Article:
March 12, 2014

We have lost a true community hero

The death of Maggie Espinoza on Feb. 13 leaves a deep hole in the hearts of those who have served children and families throughout Santa Barbara County through the Community Action Commission’s Head Start program for the past 40 years.

Maggie was a true community hero in every sense of the word. As someone who was deeply moved by her dedication and amazing success story, I would like to make sure that her special gifts to our community are known and appreciated by those who might not be aware of the scope of her work. We are all the richer for having had her in our midst.

Born in Santa Maria, graduated from Righetti High School, and a long-time resident of Guadalupe, Maggie first became involved as a parent at Guadalupe Head Start Program, where her son was enrolled. She started work as a bus driver and parent involvement aide in December 1974.

Here are some of the titles she held in the program since that time: Teacher aide, teacher, head teacher, center director, education/special education coordinator, assistant director of family development, support services special program assistant, and social services coordinator. In 1991 she was appointed acting childcare director and eventually became program manager for the North County.

She also worked as a consultant for the federal government, traveling the country and our territories, including the Samoan Islands, monitoring other Head Start programs.

In 2009 she earned her B.A. from Antioch, as part of the university’s first group of students from North County. That year she was awarded Head Start Administrator of the Year by the California Head Start Association.

You can see the pattern: excellence, accomplishment, dedication, hard work, success, and professionalism, always while caring for others.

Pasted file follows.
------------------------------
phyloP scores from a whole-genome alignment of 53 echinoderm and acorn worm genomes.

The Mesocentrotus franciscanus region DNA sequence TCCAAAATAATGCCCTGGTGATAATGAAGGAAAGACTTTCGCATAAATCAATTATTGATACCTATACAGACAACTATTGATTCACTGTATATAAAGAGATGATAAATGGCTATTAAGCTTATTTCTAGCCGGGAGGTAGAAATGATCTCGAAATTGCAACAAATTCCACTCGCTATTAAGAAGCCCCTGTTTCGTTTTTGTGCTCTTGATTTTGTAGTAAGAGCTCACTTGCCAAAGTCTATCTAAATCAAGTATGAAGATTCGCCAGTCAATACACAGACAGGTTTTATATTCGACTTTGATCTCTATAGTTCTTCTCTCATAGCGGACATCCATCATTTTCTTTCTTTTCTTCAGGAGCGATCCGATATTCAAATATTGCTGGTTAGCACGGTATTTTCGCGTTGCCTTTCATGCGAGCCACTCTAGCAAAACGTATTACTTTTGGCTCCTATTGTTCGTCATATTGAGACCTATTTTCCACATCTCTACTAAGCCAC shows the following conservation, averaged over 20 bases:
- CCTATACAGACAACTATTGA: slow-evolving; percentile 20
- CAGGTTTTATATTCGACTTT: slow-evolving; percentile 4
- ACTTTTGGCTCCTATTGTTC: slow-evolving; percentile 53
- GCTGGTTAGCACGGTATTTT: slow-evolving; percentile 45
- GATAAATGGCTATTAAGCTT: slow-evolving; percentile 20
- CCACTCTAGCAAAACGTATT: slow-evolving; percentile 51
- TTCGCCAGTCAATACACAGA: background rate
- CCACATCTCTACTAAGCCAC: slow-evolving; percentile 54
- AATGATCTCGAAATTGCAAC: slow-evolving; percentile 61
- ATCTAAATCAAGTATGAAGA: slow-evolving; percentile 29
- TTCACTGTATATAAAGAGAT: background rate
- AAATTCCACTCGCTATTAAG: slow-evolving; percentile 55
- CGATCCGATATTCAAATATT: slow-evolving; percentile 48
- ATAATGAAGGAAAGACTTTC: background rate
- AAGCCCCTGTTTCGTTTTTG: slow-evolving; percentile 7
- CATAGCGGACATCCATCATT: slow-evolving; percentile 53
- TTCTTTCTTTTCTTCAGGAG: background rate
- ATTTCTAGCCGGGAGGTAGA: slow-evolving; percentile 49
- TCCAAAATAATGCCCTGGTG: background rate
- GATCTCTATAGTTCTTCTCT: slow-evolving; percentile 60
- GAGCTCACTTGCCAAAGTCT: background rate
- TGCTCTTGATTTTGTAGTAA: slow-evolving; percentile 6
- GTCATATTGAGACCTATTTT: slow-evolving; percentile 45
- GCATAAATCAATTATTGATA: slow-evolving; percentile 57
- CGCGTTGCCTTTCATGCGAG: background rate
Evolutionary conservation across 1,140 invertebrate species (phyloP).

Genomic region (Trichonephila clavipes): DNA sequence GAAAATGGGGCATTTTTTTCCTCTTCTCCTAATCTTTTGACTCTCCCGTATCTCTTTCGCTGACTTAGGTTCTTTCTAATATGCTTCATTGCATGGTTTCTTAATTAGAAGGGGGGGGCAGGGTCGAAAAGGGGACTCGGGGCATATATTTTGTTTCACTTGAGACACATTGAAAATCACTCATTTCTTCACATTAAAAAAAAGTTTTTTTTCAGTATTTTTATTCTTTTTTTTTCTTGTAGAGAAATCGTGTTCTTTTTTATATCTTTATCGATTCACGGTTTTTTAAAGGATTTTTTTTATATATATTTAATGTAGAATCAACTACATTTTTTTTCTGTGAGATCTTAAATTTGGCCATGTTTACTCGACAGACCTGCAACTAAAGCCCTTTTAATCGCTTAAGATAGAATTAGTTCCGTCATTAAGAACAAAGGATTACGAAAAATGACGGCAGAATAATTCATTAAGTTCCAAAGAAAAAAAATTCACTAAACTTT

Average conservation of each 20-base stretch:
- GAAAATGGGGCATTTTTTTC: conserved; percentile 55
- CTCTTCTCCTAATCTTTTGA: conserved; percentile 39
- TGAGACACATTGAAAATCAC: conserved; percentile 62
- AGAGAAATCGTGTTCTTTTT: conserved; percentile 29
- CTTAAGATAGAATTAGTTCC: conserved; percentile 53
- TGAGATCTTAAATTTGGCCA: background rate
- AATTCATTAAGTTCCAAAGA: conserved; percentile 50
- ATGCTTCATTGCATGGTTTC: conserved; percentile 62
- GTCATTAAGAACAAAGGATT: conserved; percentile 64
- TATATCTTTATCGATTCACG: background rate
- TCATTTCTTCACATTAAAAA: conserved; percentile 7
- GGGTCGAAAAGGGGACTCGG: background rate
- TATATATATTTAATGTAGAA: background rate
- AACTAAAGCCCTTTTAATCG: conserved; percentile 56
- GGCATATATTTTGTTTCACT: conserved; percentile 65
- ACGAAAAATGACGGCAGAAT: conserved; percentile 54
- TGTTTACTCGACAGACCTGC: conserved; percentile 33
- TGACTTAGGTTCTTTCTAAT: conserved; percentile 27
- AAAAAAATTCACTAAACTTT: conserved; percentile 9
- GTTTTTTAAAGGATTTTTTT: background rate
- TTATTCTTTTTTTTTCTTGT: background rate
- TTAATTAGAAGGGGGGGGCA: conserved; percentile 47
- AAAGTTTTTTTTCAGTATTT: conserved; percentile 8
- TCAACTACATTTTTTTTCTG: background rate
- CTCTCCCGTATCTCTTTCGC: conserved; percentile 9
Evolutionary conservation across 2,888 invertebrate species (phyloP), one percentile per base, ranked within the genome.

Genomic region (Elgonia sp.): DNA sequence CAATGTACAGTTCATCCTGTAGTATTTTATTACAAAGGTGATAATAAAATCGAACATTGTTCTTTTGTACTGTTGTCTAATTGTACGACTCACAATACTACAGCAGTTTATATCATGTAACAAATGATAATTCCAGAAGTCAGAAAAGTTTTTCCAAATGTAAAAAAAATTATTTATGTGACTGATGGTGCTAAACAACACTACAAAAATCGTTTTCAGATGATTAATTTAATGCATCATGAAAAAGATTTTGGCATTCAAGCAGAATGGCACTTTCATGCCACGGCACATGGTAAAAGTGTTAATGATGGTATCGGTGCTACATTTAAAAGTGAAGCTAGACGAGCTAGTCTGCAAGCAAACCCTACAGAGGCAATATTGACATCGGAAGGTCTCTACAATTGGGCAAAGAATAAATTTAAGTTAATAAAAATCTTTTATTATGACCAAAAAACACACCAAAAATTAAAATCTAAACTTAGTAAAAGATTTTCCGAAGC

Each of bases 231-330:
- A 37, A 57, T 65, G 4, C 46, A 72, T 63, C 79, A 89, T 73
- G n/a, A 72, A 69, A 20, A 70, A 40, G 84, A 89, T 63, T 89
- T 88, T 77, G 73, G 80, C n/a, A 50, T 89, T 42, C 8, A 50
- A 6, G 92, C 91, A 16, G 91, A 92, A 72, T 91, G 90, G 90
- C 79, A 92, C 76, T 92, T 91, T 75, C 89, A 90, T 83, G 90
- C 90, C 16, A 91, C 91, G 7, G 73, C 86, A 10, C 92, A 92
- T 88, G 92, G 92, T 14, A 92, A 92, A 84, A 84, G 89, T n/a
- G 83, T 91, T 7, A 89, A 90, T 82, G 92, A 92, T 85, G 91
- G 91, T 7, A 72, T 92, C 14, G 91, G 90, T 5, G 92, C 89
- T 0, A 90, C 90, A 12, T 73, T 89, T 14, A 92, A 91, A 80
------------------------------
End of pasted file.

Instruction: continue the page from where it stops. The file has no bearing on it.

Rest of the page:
She oversaw the development of many new services in Santa Maria, Guadalupe, and Cuyama, and instituted several vital programs. She pioneered a male involvement program to make sure the centers were “man friendly,” so that child rearing was not considered the mother’s exclusive domain, long before this idea became the norm. She also helped start volunteer appreciation dinners so that all who worked with children and families understood how vital their efforts were for our community. Maybe most important, she understood the need for professionalism and was an early and vocal proponent of making sure the centers were accredited. The day before she passed away, she was working hard, interacting with a national representative regarding accreditation of an early learning program.

Staff and parents alike looked to her as a role model. No wonder.

In short, Maggie was a true, quiet local hero, whose life demonstrated the importance and value of Head Start to families and children. Think again about her story: starting as a parent, getting involved, rising through the ranks of the CAC’s Head Start Program, developing national stature yet always staying close to her roots, and going above and beyond to help people. Her life was remarkable, and it was inspirational.

Children and families throughout our community are all the better because of her dedication and excellence. She was a gift to all of us.